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    Backlink Question: From old URl to the new URL


    If you redirect an old url to a new url; how much; what % of the link juice for the backlinks of the old gets transferred to the new?
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    It used to be that you lost some juice if you used a 301. Now if you use a 301 you get 100% of the juice.

    Go read this article >>>>> https://searchengineland.com/google-...anymore-254608

    This is a rather old article, I am surprised you didn't know this...

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    Thanks Know, what does Godaddy use as their default when you tell them to forward/ redirect a domain? I'll call and ask....
    Good news. IN short, better to then just keep the domains for a long time at $15/ yr, than go through hassle of emailing hundreds of webmasters asking for manual change concur?
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    Actually you don't even have to call Godaddy. This is something you can do yourself.

    1. Yes you do have to maintain the old domain name and have it hosted.
    2. You don't need to contact any of the sites where your links are coming from.
    3. For maximum results, do a url for url rewrite. This may be time consuming but you maintain 100% of the juice.

    If you are on a linux server simply add the redirects to your htaccess or if on a Ms server edit your web.config and point the old urls to the new urls.

    For IIS servers read this >>> https://www.sherweb.com/blog/how-to-...l-rewrite-map/

    For Linux servers read this >>> URL Rewriting Guide - Apache HTTP Server

    Take your time, do not try to rush this. Just make a list of all the urls you are going to redirect and add them one at a time till done. When you think you are finished, go over it again just to make sure.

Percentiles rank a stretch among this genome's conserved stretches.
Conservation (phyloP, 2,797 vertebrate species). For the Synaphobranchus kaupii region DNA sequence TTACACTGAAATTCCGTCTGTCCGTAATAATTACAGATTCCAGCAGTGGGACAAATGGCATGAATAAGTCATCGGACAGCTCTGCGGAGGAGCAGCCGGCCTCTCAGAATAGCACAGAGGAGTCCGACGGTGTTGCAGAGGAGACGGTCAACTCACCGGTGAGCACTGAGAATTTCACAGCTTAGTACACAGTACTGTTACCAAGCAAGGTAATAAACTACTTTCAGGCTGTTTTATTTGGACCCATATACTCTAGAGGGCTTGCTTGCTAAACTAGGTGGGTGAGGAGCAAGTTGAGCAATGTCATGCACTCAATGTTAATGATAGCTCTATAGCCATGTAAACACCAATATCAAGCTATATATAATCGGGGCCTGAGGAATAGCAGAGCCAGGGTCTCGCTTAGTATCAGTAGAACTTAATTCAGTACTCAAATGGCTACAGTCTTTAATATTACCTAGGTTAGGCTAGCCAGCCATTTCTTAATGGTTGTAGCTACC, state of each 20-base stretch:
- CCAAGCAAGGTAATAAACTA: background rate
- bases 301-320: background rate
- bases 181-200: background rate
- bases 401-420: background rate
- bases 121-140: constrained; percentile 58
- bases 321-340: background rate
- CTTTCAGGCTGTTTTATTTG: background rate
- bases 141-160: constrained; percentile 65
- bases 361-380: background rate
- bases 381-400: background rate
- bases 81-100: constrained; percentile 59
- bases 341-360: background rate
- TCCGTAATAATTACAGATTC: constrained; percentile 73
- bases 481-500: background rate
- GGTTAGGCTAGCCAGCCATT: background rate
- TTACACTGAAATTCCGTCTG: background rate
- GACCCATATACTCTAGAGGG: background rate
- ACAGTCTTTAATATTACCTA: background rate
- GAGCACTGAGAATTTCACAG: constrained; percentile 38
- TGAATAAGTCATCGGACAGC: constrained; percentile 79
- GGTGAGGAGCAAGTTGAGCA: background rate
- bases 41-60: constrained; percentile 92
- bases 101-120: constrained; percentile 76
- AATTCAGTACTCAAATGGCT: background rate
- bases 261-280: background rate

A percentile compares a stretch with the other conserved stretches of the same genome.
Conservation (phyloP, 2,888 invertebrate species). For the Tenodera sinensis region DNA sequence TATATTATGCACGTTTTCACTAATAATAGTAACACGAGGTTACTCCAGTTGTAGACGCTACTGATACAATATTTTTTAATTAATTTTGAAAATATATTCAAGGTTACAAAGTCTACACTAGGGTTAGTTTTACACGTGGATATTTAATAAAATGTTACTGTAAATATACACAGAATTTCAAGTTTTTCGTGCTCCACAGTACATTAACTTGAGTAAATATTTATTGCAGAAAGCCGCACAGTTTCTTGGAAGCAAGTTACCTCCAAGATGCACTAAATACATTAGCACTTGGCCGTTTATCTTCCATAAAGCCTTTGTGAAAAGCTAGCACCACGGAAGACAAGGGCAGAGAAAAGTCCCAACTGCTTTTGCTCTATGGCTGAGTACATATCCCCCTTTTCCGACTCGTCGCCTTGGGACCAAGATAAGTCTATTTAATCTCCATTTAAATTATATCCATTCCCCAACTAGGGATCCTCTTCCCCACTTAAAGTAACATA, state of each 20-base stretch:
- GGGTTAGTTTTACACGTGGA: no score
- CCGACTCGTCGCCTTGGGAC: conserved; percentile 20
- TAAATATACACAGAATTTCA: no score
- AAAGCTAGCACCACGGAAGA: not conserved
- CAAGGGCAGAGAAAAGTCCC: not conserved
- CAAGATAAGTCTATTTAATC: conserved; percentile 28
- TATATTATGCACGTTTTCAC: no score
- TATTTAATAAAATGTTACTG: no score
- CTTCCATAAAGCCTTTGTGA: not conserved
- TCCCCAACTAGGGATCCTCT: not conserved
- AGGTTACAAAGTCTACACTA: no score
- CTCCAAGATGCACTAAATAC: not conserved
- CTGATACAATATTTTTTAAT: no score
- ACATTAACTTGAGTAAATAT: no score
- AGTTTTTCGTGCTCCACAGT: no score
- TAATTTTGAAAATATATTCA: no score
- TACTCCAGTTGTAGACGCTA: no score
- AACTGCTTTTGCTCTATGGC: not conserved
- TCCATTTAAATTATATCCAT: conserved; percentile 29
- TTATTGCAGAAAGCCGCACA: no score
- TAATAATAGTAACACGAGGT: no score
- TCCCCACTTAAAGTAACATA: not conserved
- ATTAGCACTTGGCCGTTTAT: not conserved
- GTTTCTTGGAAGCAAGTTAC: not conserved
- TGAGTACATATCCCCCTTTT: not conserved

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    Oh boy about a couple thousand hours work there, but hey it's ok, I'm 100 years old and retired and nothing to do.. Geez...

    So then this is now not true, "f you used a 301. Now if you use a 301 you get 100% of the juice." ?

    Or maybe I'm lost. Maybe someone can jump in and help me. I thought you just do one redirect of the old url to the new url... or do hundreds of one by one redirects?
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    Ok.. let me explain. I noticed I didn't explain myself very clearly. I can see you confusion, Sorry my bad.

    You make the list of urls on the old site so you can exactly duplicate the urls on the new site. This is where the hard work is, maintaining that url structure.

    Once you have done that all you need is 2 lines of code on your old server to perform the url for url redirect, not 1000's

    I will show you how it is done on a linux server with just the 2 line of code. Edit your htaccess file and put just these two lines of code in it !
    This example will assume you have installed SSL on the new site, if not, just remove the "s" from "https" and make it "http"
    Code:
    RewriteEngine On
    RewriteRule ^(.*)$ https://mynewdomain.com/$1 [R=301,L]
    See very simple, and you are done. Again I say the hard part is duplicating the url structure of the old site on to the new site. Duplicating that structure is the tricky part. If you omit any page you will end up with a 404 error !

    The nice thing about that is if you do miss one, just check for 404 errors and add a redirect for the omitted pages. Worse case scenario is you will have some redirects that chain an additional redirect, you can fix those easy enough as you find them.

    I hope I have explained it clearly now.
    Last edited by KnowOneSpecial; May 19th, 2018 at 01:51 AM.
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    Know, I just call godaddy and they do a redirect, that's it. Only home page of old site to new one. You have to keep buying the domain every year, but not host it. It goes right to the new site.
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    Not the best SEO solution, but if you are happy that is all that counts.
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    you pretty much keep all the link juice.
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    Does anyone here know? The articles were good, I'll ask Godaddy if just normal redirect without hosting is a 301.
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    Kevs that is the issue.. your old articles is what was driving the traffic, now when someone get to your new site, they have to hunt the article again, they may lose interest and bounce.